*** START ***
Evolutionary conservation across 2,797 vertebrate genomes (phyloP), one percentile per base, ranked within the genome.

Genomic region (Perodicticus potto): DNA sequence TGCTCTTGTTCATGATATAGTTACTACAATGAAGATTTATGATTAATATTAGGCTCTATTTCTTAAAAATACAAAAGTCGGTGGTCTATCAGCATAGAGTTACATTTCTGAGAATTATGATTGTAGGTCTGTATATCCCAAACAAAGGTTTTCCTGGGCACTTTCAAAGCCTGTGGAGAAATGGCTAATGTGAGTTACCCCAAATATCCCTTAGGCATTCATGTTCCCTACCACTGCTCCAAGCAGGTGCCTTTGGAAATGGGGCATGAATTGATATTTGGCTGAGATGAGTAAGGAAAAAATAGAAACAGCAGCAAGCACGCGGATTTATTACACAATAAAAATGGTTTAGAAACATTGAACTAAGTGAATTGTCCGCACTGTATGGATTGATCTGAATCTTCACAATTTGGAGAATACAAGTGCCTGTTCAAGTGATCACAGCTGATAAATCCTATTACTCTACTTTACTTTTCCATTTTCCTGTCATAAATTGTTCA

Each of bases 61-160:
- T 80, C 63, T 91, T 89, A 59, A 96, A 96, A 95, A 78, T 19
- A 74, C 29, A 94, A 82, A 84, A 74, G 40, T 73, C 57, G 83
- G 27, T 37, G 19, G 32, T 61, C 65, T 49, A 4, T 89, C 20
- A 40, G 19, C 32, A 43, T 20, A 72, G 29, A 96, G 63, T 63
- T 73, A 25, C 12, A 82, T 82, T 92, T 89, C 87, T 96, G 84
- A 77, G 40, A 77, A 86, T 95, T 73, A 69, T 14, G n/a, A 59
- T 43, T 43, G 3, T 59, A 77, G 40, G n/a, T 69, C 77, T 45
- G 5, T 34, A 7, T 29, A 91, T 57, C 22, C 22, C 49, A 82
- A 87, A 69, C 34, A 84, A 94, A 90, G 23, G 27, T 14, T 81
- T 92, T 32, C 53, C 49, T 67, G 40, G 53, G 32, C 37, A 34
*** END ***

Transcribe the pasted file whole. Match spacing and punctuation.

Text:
Evolutionary conservation across 2,797 vertebrate genomes (phyloP), one percentile per base, ranked within the genome.

Genomic region (Perodicticus potto): DNA sequence TGCTCTTGTTCATGATATAGTTACTACAATGAAGATTTATGATTAATATTAGGCTCTATTTCTTAAAAATACAAAAGTCGGTGGTCTATCAGCATAGAGTTACATTTCTGAGAATTATGATTGTAGGTCTGTATATCCCAAACAAAGGTTTTCCTGGGCACTTTCAAAGCCTGTGGAGAAATGGCTAATGTGAGTTACCCCAAATATCCCTTAGGCATTCATGTTCCCTACCACTGCTCCAAGCAGGTGCCTTTGGAAATGGGGCATGAATTGATATTTGGCTGAGATGAGTAAGGAAAAAATAGAAACAGCAGCAAGCACGCGGATTTATTACACAATAAAAATGGTTTAGAAACATTGAACTAAGTGAATTGTCCGCACTGTATGGATTGATCTGAATCTTCACAATTTGGAGAATACAAGTGCCTGTTCAAGTGATCACAGCTGATAAATCCTATTACTCTACTTTACTTTTCCATTTTCCTGTCATAAATTGTTCA

Each of bases 61-160:
- T 80, C 63, T 91, T 89, A 59, A 96, A 96, A 95, A 78, T 19
- A 74, C 29, A 94, A 82, A 84, A 74, G 40, T 73, C 57, G 83
- G 27, T 37, G 19, G 32, T 61, C 65, T 49, A 4, T 89, C 20
- A 40, G 19, C 32, A 43, T 20, A 72, G 29, A 96, G 63, T 63
- T 73, A 25, C 12, A 82, T 82, T 92, T 89, C 87, T 96, G 84
- A 77, G 40, A 77, A 86, T 95, T 73, A 69, T 14, G n/a, A 59
- T 43, T 43, G 3, T 59, A 77, G 40, G n/a, T 69, C 77, T 45
- G 5, T 34, A 7, T 29, A 91, T 57, C 22, C 22, C 49, A 82
- A 87, A 69, C 34, A 84, A 94, A 90, G 23, G 27, T 14, T 81
- T 92, T 32, C 53, C 49, T 67, G 40, G 53, G 32, C 37, A 34